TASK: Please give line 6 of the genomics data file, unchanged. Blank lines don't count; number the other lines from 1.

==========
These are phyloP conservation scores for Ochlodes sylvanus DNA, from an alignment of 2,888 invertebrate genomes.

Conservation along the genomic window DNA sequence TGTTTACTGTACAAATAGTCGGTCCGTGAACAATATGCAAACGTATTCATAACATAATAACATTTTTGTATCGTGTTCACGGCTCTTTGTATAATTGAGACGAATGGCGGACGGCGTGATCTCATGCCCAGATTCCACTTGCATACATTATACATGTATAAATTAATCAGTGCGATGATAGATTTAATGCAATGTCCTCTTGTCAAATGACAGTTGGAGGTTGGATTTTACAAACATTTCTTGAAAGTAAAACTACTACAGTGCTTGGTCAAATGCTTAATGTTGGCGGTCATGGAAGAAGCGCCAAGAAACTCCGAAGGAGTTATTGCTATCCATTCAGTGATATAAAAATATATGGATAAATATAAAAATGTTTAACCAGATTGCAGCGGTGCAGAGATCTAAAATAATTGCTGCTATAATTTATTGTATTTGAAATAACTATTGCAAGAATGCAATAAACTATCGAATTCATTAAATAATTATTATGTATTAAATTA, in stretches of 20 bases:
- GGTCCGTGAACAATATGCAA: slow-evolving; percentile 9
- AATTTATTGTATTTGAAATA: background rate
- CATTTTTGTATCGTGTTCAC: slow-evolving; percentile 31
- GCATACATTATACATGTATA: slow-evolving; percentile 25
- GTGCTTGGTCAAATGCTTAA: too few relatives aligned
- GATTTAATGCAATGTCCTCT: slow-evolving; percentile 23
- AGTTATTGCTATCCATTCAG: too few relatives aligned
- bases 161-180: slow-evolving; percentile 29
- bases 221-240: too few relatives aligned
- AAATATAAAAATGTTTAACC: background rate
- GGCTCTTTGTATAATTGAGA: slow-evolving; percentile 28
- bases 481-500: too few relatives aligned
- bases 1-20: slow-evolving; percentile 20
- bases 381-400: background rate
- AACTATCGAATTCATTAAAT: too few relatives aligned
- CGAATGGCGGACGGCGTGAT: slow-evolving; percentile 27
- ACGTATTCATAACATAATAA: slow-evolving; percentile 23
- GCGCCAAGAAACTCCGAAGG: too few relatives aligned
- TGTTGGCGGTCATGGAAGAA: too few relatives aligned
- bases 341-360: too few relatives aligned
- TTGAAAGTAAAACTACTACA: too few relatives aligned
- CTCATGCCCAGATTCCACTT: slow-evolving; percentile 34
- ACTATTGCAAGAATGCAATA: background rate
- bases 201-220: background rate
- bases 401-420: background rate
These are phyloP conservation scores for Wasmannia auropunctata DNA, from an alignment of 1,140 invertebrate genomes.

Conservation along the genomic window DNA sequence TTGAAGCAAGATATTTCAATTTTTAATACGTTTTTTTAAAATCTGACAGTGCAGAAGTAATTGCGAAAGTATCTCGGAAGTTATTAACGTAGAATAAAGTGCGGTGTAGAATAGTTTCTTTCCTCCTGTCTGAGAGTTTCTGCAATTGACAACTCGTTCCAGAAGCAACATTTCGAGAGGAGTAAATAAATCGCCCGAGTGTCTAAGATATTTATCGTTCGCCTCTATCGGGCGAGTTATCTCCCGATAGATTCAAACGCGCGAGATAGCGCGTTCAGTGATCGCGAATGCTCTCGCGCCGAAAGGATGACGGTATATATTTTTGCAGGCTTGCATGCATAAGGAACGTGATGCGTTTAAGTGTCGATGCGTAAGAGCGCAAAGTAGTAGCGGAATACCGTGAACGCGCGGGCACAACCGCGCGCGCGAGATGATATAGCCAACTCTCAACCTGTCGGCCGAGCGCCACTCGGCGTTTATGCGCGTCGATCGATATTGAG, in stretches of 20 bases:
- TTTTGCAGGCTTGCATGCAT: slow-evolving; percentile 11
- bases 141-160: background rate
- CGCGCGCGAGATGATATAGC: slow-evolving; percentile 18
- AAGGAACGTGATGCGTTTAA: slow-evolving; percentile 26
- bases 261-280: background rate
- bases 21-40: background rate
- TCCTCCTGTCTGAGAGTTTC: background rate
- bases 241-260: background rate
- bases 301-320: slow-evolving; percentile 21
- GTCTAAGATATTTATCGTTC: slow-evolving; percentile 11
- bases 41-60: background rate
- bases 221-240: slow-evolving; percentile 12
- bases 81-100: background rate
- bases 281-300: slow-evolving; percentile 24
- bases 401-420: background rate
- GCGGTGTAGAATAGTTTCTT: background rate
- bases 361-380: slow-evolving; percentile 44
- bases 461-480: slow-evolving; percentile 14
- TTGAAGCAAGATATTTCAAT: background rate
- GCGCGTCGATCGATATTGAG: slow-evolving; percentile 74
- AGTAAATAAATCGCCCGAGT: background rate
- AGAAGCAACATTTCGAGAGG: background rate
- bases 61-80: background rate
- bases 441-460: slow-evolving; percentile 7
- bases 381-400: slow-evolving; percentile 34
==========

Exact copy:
- GCATACATTATACATGTATA: slow-evolving; percentile 25